I recently joined facebook, caving under the information that some of my old girlfriends from college had recently been rediscovered by another friend (with whom I am still in touch). I still feel wary of it's addictive capacity, and also it's seeming inherent superficiality, and hope to only be on it for a few months while I hunt down and get addresses for some old friends.
Rod Dreher: Wendell Berry's time is now
05:04 AM CDT on Sunday, October 26, 2008
Could any man be less relevant to the politics and culture of our time than an old Kentucky poet-farmer who is so out of step with the times that he refuses to use a computer and still tills his earth using draft horses? And yet, given the converging crises of this extraordinary moment in American history, it just might be that in the winter of a long and honorable career, Wendell Berry's moment has arrived.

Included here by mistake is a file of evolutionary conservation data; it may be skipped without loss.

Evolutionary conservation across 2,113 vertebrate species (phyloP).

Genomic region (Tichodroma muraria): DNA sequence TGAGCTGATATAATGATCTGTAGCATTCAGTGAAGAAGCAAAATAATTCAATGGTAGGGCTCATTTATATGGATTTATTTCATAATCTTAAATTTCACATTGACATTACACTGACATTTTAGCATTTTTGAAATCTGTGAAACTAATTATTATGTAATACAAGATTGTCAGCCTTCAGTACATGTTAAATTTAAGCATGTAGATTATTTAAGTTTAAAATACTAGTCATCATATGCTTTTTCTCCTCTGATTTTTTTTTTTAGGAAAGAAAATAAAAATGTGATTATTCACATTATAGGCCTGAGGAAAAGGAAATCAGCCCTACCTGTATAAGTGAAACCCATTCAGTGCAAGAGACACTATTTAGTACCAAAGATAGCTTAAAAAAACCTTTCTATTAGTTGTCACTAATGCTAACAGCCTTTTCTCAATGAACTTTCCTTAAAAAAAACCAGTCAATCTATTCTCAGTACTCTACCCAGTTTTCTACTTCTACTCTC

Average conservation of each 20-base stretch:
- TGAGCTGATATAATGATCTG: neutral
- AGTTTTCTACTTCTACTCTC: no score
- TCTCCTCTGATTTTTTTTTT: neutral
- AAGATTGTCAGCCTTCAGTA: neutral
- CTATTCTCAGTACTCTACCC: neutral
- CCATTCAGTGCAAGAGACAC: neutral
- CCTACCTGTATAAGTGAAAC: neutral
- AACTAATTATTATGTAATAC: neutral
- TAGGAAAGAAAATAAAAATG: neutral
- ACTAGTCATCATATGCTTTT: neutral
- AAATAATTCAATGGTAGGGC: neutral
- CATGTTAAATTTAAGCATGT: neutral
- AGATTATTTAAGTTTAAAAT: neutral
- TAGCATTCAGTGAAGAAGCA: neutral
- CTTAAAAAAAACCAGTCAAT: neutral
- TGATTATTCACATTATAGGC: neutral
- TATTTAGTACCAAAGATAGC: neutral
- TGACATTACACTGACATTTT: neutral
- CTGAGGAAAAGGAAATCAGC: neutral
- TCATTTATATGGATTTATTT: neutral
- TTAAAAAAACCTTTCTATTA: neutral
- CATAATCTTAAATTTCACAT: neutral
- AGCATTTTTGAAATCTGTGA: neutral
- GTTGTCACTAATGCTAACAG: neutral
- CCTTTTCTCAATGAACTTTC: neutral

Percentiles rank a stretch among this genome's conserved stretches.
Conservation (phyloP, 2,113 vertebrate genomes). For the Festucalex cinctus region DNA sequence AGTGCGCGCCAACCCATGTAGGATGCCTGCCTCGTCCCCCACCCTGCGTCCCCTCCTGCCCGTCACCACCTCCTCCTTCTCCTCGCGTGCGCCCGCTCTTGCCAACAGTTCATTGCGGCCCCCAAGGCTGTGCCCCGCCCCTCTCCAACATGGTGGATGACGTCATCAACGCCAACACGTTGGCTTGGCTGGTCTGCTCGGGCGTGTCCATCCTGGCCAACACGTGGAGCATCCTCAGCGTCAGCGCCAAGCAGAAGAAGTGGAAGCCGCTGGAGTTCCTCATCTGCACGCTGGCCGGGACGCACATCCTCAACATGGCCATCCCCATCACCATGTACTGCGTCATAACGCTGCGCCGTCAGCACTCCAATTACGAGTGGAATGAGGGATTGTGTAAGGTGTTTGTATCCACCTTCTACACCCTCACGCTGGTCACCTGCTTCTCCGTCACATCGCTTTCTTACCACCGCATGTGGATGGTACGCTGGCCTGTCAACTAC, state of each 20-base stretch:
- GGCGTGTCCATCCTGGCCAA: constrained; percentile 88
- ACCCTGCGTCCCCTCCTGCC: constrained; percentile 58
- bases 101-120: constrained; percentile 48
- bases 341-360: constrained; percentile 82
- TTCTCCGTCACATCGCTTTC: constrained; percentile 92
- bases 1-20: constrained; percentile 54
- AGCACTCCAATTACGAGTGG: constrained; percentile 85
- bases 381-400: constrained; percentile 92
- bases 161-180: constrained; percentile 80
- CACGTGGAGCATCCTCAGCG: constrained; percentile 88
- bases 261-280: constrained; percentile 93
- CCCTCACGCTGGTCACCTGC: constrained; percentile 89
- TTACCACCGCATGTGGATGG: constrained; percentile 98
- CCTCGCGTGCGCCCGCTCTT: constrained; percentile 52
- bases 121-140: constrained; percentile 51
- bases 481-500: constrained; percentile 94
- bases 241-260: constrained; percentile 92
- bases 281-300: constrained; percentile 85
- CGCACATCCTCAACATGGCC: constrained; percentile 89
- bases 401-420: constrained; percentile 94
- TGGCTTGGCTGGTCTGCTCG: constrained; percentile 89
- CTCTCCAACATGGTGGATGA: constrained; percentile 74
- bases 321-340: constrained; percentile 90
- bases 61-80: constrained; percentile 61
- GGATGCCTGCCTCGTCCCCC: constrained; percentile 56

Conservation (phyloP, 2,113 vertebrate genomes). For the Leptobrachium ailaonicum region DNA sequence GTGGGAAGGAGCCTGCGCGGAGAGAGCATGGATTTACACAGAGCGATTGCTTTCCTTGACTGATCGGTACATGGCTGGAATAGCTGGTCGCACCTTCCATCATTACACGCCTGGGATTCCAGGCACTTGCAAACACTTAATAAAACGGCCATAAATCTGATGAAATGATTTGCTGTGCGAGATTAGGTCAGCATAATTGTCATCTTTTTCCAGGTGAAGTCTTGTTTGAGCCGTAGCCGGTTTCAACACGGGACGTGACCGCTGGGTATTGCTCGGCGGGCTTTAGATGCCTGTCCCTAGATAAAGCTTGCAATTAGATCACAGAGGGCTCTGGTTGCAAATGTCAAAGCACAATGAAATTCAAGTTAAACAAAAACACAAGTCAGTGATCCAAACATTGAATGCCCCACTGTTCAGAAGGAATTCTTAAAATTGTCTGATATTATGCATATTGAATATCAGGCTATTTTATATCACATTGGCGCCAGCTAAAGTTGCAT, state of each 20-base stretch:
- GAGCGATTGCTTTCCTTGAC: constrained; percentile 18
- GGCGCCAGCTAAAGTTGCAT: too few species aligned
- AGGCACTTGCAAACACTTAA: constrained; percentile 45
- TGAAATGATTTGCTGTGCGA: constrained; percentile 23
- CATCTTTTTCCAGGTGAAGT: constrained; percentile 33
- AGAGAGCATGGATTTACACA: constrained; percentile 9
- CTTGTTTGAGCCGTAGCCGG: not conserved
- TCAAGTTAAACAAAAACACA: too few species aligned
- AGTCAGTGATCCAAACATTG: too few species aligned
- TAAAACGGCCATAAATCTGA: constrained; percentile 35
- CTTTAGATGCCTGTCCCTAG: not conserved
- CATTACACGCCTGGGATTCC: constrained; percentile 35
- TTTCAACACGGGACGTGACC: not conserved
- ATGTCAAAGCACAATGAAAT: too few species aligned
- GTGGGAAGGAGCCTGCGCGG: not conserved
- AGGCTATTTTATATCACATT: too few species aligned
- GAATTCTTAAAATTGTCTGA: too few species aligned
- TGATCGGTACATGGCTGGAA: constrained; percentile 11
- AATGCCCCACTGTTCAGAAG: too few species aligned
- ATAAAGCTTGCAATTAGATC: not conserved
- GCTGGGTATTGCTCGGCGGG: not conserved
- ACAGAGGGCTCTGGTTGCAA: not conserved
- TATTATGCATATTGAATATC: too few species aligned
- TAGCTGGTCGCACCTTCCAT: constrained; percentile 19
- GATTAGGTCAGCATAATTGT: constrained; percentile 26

Why? Because in his numerous essays, poems and novels, the traditionalist agrarian writer, now 74, has stood steadfastly for fidelity to family and community, self-sufficiency, localism, conservation and, above all, learning to get by decently within natural limits. Our nation and our world have reached a crucible of near-cataclysm in our economy and – with climate change – in the environment, chiefly because we have refused to live within our means.
If Mr. Berry's politics can be summed up in a single word, it would bestewardship.Admittedly, it's not a sexy concept. You will not hear Keith Olbermann or Sean Hannity rallying partisans around the idea of dutifully taking care of business. But, really, is there a more urgent calling? People are feeling it. Anne Clurman, a consumer behavior expert, tells Salon.com that the economic crisis is midwifing what people in her industry call "the new responsibility marketplace."
"It's coming, and slowly but surely we're going to see this rolling out," she says. "People are realizing on some level that it's time to pay their proverbial piper."
Mr. Berry, who as a young man left a promising East Coast academic career to return to ancestral land to farm, write and raise a family, has long been both behind and ahead of his times.